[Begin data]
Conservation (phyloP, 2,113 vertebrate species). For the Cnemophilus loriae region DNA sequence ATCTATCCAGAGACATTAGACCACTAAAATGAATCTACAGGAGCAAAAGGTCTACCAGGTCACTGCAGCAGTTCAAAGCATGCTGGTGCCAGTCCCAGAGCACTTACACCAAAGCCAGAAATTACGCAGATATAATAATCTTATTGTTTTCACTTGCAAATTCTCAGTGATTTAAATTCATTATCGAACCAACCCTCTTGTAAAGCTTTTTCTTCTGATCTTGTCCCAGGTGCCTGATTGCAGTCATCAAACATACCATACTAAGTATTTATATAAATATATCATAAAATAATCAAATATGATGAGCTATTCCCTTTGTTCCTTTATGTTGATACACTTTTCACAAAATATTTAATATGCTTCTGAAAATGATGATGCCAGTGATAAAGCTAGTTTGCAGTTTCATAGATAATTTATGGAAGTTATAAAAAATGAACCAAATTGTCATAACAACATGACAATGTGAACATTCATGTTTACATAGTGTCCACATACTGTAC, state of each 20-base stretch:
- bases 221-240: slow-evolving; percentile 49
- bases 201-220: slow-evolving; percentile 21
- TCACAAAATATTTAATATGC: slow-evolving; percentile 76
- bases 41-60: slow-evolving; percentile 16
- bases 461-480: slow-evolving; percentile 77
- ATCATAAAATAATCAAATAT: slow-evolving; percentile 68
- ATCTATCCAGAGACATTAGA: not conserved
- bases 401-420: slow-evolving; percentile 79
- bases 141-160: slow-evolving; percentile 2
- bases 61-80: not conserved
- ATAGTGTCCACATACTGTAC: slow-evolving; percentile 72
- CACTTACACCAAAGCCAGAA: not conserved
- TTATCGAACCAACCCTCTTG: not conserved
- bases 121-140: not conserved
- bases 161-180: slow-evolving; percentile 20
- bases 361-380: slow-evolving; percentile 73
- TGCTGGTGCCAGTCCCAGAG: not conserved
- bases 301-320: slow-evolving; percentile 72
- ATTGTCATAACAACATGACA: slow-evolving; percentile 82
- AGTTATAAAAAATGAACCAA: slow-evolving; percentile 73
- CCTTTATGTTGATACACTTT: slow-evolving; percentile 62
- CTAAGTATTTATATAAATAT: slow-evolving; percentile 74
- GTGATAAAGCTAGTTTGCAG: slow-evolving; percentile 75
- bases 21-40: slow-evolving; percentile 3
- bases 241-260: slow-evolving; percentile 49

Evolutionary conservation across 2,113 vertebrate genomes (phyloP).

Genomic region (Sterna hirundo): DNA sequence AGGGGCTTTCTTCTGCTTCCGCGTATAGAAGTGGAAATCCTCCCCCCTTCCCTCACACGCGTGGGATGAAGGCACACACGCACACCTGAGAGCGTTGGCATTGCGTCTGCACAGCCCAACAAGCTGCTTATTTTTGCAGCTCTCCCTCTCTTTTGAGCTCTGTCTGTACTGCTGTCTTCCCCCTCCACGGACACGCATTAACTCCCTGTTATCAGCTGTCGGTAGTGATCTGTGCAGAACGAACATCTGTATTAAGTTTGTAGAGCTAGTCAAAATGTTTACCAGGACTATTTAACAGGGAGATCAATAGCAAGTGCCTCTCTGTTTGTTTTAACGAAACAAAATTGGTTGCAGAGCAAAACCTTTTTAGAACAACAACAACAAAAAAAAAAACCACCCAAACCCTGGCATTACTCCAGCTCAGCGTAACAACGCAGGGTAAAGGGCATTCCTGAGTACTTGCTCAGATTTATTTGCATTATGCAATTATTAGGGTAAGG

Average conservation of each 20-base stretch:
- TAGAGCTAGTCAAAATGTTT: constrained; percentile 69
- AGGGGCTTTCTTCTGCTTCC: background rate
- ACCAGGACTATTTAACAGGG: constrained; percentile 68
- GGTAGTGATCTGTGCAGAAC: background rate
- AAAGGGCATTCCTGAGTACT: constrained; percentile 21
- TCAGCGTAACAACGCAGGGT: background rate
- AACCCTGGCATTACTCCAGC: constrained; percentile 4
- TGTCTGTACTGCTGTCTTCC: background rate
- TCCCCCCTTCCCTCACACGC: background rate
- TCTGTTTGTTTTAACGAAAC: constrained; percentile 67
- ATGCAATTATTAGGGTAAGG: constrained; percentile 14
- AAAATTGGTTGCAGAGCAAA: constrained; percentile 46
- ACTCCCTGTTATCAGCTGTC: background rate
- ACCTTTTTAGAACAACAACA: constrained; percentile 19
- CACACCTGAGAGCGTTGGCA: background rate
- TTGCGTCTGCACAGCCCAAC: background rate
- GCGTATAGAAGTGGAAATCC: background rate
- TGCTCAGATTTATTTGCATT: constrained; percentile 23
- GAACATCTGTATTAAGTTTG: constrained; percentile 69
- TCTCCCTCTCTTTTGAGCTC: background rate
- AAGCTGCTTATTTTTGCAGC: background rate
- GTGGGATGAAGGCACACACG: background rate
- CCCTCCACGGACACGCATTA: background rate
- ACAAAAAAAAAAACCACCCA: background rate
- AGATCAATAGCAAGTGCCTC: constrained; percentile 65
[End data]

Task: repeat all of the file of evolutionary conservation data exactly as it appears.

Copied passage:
Conservation (phyloP, 2,113 vertebrate species). For the Cnemophilus loriae region DNA sequence ATCTATCCAGAGACATTAGACCACTAAAATGAATCTACAGGAGCAAAAGGTCTACCAGGTCACTGCAGCAGTTCAAAGCATGCTGGTGCCAGTCCCAGAGCACTTACACCAAAGCCAGAAATTACGCAGATATAATAATCTTATTGTTTTCACTTGCAAATTCTCAGTGATTTAAATTCATTATCGAACCAACCCTCTTGTAAAGCTTTTTCTTCTGATCTTGTCCCAGGTGCCTGATTGCAGTCATCAAACATACCATACTAAGTATTTATATAAATATATCATAAAATAATCAAATATGATGAGCTATTCCCTTTGTTCCTTTATGTTGATACACTTTTCACAAAATATTTAATATGCTTCTGAAAATGATGATGCCAGTGATAAAGCTAGTTTGCAGTTTCATAGATAATTTATGGAAGTTATAAAAAATGAACCAAATTGTCATAACAACATGACAATGTGAACATTCATGTTTACATAGTGTCCACATACTGTAC, state of each 20-base stretch:
- bases 221-240: slow-evolving; percentile 49
- bases 201-220: slow-evolving; percentile 21
- TCACAAAATATTTAATATGC: slow-evolving; percentile 76
- bases 41-60: slow-evolving; percentile 16
- bases 461-480: slow-evolving; percentile 77
- ATCATAAAATAATCAAATAT: slow-evolving; percentile 68
- ATCTATCCAGAGACATTAGA: not conserved
- bases 401-420: slow-evolving; percentile 79
- bases 141-160: slow-evolving; percentile 2
- bases 61-80: not conserved
- ATAGTGTCCACATACTGTAC: slow-evolving; percentile 72
- CACTTACACCAAAGCCAGAA: not conserved
- TTATCGAACCAACCCTCTTG: not conserved
- bases 121-140: not conserved
- bases 161-180: slow-evolving; percentile 20
- bases 361-380: slow-evolving; percentile 73
- TGCTGGTGCCAGTCCCAGAG: not conserved
- bases 301-320: slow-evolving; percentile 72
- ATTGTCATAACAACATGACA: slow-evolving; percentile 82
- AGTTATAAAAAATGAACCAA: slow-evolving; percentile 73
- CCTTTATGTTGATACACTTT: slow-evolving; percentile 62
- CTAAGTATTTATATAAATAT: slow-evolving; percentile 74
- GTGATAAAGCTAGTTTGCAG: slow-evolving; percentile 75
- bases 21-40: slow-evolving; percentile 3
- bases 241-260: slow-evolving; percentile 49

Evolutionary conservation across 2,113 vertebrate genomes (phyloP).

Genomic region (Sterna hirundo): DNA sequence AGGGGCTTTCTTCTGCTTCCGCGTATAGAAGTGGAAATCCTCCCCCCTTCCCTCACACGCGTGGGATGAAGGCACACACGCACACCTGAGAGCGTTGGCATTGCGTCTGCACAGCCCAACAAGCTGCTTATTTTTGCAGCTCTCCCTCTCTTTTGAGCTCTGTCTGTACTGCTGTCTTCCCCCTCCACGGACACGCATTAACTCCCTGTTATCAGCTGTCGGTAGTGATCTGTGCAGAACGAACATCTGTATTAAGTTTGTAGAGCTAGTCAAAATGTTTACCAGGACTATTTAACAGGGAGATCAATAGCAAGTGCCTCTCTGTTTGTTTTAACGAAACAAAATTGGTTGCAGAGCAAAACCTTTTTAGAACAACAACAACAAAAAAAAAAACCACCCAAACCCTGGCATTACTCCAGCTCAGCGTAACAACGCAGGGTAAAGGGCATTCCTGAGTACTTGCTCAGATTTATTTGCATTATGCAATTATTAGGGTAAGG

Average conservation of each 20-base stretch:
- TAGAGCTAGTCAAAATGTTT: constrained; percentile 69
- AGGGGCTTTCTTCTGCTTCC: background rate
- ACCAGGACTATTTAACAGGG: constrained; percentile 68
- GGTAGTGATCTGTGCAGAAC: background rate
- AAAGGGCATTCCTGAGTACT: constrained; percentile 21
- TCAGCGTAACAACGCAGGGT: background rate
- AACCCTGGCATTACTCCAGC: constrained; percentile 4
- TGTCTGTACTGCTGTCTTCC: background rate
- TCCCCCCTTCCCTCACACGC: background rate
- TCTGTTTGTTTTAACGAAAC: constrained; percentile 67
- ATGCAATTATTAGGGTAAGG: constrained; percentile 14
- AAAATTGGTTGCAGAGCAAA: constrained; percentile 46
- ACTCCCTGTTATCAGCTGTC: background rate
- ACCTTTTTAGAACAACAACA: constrained; percentile 19
- CACACCTGAGAGCGTTGGCA: background rate
- TTGCGTCTGCACAGCCCAAC: background rate
- GCGTATAGAAGTGGAAATCC: background rate
- TGCTCAGATTTATTTGCATT: constrained; percentile 23
- GAACATCTGTATTAAGTTTG: constrained; percentile 69
- TCTCCCTCTCTTTTGAGCTC: background rate
- AAGCTGCTTATTTTTGCAGC: background rate
- GTGGGATGAAGGCACACACG: background rate
- CCCTCCACGGACACGCATTA: background rate
- ACAAAAAAAAAAACCACCCA: background rate
- AGATCAATAGCAAGTGCCTC: constrained; percentile 65